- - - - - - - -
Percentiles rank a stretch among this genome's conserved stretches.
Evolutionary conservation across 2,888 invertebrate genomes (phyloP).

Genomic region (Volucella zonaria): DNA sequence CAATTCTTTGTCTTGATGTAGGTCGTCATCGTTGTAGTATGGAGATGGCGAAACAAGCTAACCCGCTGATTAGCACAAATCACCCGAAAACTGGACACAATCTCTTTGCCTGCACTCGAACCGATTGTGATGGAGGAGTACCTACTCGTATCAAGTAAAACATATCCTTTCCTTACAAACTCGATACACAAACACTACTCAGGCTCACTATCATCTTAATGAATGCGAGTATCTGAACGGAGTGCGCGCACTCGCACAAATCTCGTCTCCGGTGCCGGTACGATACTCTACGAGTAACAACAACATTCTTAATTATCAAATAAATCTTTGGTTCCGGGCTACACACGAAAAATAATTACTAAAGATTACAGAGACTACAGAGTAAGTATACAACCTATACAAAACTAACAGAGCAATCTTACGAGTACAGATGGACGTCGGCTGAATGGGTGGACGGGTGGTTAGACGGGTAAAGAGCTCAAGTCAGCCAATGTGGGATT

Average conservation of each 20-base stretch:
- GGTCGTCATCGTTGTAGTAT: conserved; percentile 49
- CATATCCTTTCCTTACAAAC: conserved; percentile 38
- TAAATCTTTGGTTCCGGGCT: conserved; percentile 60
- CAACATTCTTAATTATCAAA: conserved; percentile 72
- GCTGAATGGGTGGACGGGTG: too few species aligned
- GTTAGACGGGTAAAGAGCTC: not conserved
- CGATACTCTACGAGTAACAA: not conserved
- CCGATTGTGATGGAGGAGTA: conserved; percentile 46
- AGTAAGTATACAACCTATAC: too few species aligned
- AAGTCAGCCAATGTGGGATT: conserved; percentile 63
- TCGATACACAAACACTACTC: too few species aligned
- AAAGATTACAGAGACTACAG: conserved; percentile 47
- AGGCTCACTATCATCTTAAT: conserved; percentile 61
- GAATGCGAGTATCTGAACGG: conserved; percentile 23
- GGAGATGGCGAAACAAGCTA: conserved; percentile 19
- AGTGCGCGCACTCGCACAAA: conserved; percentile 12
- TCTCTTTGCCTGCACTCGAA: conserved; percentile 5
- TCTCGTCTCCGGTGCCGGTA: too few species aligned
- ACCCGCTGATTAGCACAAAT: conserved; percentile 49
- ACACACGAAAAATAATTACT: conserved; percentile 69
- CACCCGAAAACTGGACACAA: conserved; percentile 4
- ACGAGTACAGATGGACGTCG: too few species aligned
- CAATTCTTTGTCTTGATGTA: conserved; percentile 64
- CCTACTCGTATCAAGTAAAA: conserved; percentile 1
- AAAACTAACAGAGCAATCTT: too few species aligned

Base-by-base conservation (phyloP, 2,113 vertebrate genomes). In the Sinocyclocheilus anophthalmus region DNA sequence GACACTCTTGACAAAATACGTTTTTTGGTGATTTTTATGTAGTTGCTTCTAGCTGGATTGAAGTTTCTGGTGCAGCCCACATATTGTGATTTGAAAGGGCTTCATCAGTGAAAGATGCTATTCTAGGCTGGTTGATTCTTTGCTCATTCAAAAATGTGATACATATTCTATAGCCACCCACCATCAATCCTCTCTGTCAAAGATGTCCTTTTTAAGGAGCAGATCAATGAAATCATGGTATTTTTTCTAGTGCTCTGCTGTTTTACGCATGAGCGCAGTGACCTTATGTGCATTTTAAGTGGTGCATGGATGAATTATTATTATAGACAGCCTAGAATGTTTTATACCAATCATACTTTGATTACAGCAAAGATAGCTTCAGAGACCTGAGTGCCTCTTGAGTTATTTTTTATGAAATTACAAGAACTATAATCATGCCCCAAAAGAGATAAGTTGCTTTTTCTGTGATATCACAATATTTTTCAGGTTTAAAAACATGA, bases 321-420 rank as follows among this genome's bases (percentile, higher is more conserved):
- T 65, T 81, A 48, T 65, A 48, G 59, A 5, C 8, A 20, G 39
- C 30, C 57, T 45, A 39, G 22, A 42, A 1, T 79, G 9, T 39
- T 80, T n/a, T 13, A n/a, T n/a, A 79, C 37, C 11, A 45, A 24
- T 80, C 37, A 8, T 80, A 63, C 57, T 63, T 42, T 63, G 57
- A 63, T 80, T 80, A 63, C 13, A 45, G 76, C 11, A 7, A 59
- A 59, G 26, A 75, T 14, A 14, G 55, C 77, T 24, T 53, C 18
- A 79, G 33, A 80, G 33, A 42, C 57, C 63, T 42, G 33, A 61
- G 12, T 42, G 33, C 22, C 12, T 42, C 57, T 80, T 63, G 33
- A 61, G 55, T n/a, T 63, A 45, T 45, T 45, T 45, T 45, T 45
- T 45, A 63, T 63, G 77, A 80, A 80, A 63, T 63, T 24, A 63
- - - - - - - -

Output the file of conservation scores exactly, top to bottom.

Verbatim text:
Percentiles rank a stretch among this genome's conserved stretches.
Evolutionary conservation across 2,888 invertebrate genomes (phyloP).

Genomic region (Volucella zonaria): DNA sequence CAATTCTTTGTCTTGATGTAGGTCGTCATCGTTGTAGTATGGAGATGGCGAAACAAGCTAACCCGCTGATTAGCACAAATCACCCGAAAACTGGACACAATCTCTTTGCCTGCACTCGAACCGATTGTGATGGAGGAGTACCTACTCGTATCAAGTAAAACATATCCTTTCCTTACAAACTCGATACACAAACACTACTCAGGCTCACTATCATCTTAATGAATGCGAGTATCTGAACGGAGTGCGCGCACTCGCACAAATCTCGTCTCCGGTGCCGGTACGATACTCTACGAGTAACAACAACATTCTTAATTATCAAATAAATCTTTGGTTCCGGGCTACACACGAAAAATAATTACTAAAGATTACAGAGACTACAGAGTAAGTATACAACCTATACAAAACTAACAGAGCAATCTTACGAGTACAGATGGACGTCGGCTGAATGGGTGGACGGGTGGTTAGACGGGTAAAGAGCTCAAGTCAGCCAATGTGGGATT

Average conservation of each 20-base stretch:
- GGTCGTCATCGTTGTAGTAT: conserved; percentile 49
- CATATCCTTTCCTTACAAAC: conserved; percentile 38
- TAAATCTTTGGTTCCGGGCT: conserved; percentile 60
- CAACATTCTTAATTATCAAA: conserved; percentile 72
- GCTGAATGGGTGGACGGGTG: too few species aligned
- GTTAGACGGGTAAAGAGCTC: not conserved
- CGATACTCTACGAGTAACAA: not conserved
- CCGATTGTGATGGAGGAGTA: conserved; percentile 46
- AGTAAGTATACAACCTATAC: too few species aligned
- AAGTCAGCCAATGTGGGATT: conserved; percentile 63
- TCGATACACAAACACTACTC: too few species aligned
- AAAGATTACAGAGACTACAG: conserved; percentile 47
- AGGCTCACTATCATCTTAAT: conserved; percentile 61
- GAATGCGAGTATCTGAACGG: conserved; percentile 23
- GGAGATGGCGAAACAAGCTA: conserved; percentile 19
- AGTGCGCGCACTCGCACAAA: conserved; percentile 12
- TCTCTTTGCCTGCACTCGAA: conserved; percentile 5
- TCTCGTCTCCGGTGCCGGTA: too few species aligned
- ACCCGCTGATTAGCACAAAT: conserved; percentile 49
- ACACACGAAAAATAATTACT: conserved; percentile 69
- CACCCGAAAACTGGACACAA: conserved; percentile 4
- ACGAGTACAGATGGACGTCG: too few species aligned
- CAATTCTTTGTCTTGATGTA: conserved; percentile 64
- CCTACTCGTATCAAGTAAAA: conserved; percentile 1
- AAAACTAACAGAGCAATCTT: too few species aligned

Base-by-base conservation (phyloP, 2,113 vertebrate genomes). In the Sinocyclocheilus anophthalmus region DNA sequence GACACTCTTGACAAAATACGTTTTTTGGTGATTTTTATGTAGTTGCTTCTAGCTGGATTGAAGTTTCTGGTGCAGCCCACATATTGTGATTTGAAAGGGCTTCATCAGTGAAAGATGCTATTCTAGGCTGGTTGATTCTTTGCTCATTCAAAAATGTGATACATATTCTATAGCCACCCACCATCAATCCTCTCTGTCAAAGATGTCCTTTTTAAGGAGCAGATCAATGAAATCATGGTATTTTTTCTAGTGCTCTGCTGTTTTACGCATGAGCGCAGTGACCTTATGTGCATTTTAAGTGGTGCATGGATGAATTATTATTATAGACAGCCTAGAATGTTTTATACCAATCATACTTTGATTACAGCAAAGATAGCTTCAGAGACCTGAGTGCCTCTTGAGTTATTTTTTATGAAATTACAAGAACTATAATCATGCCCCAAAAGAGATAAGTTGCTTTTTCTGTGATATCACAATATTTTTCAGGTTTAAAAACATGA, bases 321-420 rank as follows among this genome's bases (percentile, higher is more conserved):
- T 65, T 81, A 48, T 65, A 48, G 59, A 5, C 8, A 20, G 39
- C 30, C 57, T 45, A 39, G 22, A 42, A 1, T 79, G 9, T 39
- T 80, T n/a, T 13, A n/a, T n/a, A 79, C 37, C 11, A 45, A 24
- T 80, C 37, A 8, T 80, A 63, C 57, T 63, T 42, T 63, G 57
- A 63, T 80, T 80, A 63, C 13, A 45, G 76, C 11, A 7, A 59
- A 59, G 26, A 75, T 14, A 14, G 55, C 77, T 24, T 53, C 18
- A 79, G 33, A 80, G 33, A 42, C 57, C 63, T 42, G 33, A 61
- G 12, T 42, G 33, C 22, C 12, T 42, C 57, T 80, T 63, G 33
- A 61, G 55, T n/a, T 63, A 45, T 45, T 45, T 45, T 45, T 45
- T 45, A 63, T 63, G 77, A 80, A 80, A 63, T 63, T 24, A 63